Some people decide to file for bankruptcy for the sole purpose of getting rid of their tax debts. They need to check with a bankruptcy attorney to verify the benefit they will receive and under which chapter they should file.
Chapter 7 bankruptcy and taxes
Chapter 7 provides for the discharge of certain taxes if the following criteria are met:
- Only income taxes are dischargeable.
- All outstanding tax returns must be filed prior to the time you file your bankruptcy petition.
- There must be no fraud involved and you did not intentionally evade paying your taxes.
- The tax debt arises from a return that was due at least three years prior to your bankruptcy filing.
- At least two years prior to your bankruptcy filing, you filed the tax return or returns that give rise to the debt you want to have discharged.
- The tax was assessed by the IRS at least 240 days prior to your bankruptcy filing date.
You must provide proof to the bankruptcy court that your last four tax returns have been filed and that they were filed prior to the date you filed your bankruptcy petition. If the tax was assessed by the IRS but you did not file a return, those taxes are not dischargeable.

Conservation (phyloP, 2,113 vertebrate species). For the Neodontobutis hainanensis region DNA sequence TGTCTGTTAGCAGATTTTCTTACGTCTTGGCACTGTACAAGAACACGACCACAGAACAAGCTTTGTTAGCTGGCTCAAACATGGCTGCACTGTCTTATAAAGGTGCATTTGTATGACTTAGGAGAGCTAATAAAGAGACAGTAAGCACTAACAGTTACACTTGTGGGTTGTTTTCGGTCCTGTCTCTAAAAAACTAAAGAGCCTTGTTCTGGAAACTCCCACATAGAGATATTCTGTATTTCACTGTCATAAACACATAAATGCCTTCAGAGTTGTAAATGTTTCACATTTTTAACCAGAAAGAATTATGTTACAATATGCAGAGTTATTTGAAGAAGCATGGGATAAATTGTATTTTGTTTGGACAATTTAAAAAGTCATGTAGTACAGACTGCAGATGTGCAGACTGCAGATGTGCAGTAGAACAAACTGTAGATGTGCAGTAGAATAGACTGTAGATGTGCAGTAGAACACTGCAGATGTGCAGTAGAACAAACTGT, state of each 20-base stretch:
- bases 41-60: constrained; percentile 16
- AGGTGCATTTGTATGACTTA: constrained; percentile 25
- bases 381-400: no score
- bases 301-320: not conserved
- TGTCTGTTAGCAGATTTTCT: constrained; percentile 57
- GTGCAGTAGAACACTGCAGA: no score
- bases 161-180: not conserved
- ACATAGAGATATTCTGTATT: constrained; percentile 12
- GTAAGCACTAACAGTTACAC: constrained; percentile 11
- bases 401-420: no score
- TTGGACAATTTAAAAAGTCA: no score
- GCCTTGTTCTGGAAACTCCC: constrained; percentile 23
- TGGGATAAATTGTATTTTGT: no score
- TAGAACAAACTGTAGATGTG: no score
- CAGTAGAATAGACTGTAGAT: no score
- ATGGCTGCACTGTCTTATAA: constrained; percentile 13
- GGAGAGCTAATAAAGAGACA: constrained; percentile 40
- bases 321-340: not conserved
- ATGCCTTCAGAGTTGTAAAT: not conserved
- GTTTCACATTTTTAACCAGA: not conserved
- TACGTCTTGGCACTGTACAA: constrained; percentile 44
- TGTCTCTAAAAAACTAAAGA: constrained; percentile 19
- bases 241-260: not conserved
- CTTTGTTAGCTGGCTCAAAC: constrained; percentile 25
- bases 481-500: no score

Chapter 13 bankruptcy and taxes
The same rules for having income taxes discharged apply to Chapter 13 as apply to Chapter 7. The difference is that the taxes are included in the repayment plan under Chapter 13 reorganization rules. At the end of the repayment period, either three to five years, if you have made all the payments and complied with all the conditions of your reorganization plan, the remaining tax debts will be discharged.
A bankruptcy discharge of tax debt does not remove tax liens
The IRS or state franchise board may have filed a tax lien against your property. The discharge of the tax debt in bankruptcy does not remove the tax lien. There may be ways to petition the IRS to remove the lien, but it is important to note that this is a separate proceeding and not part of the bankruptcy process.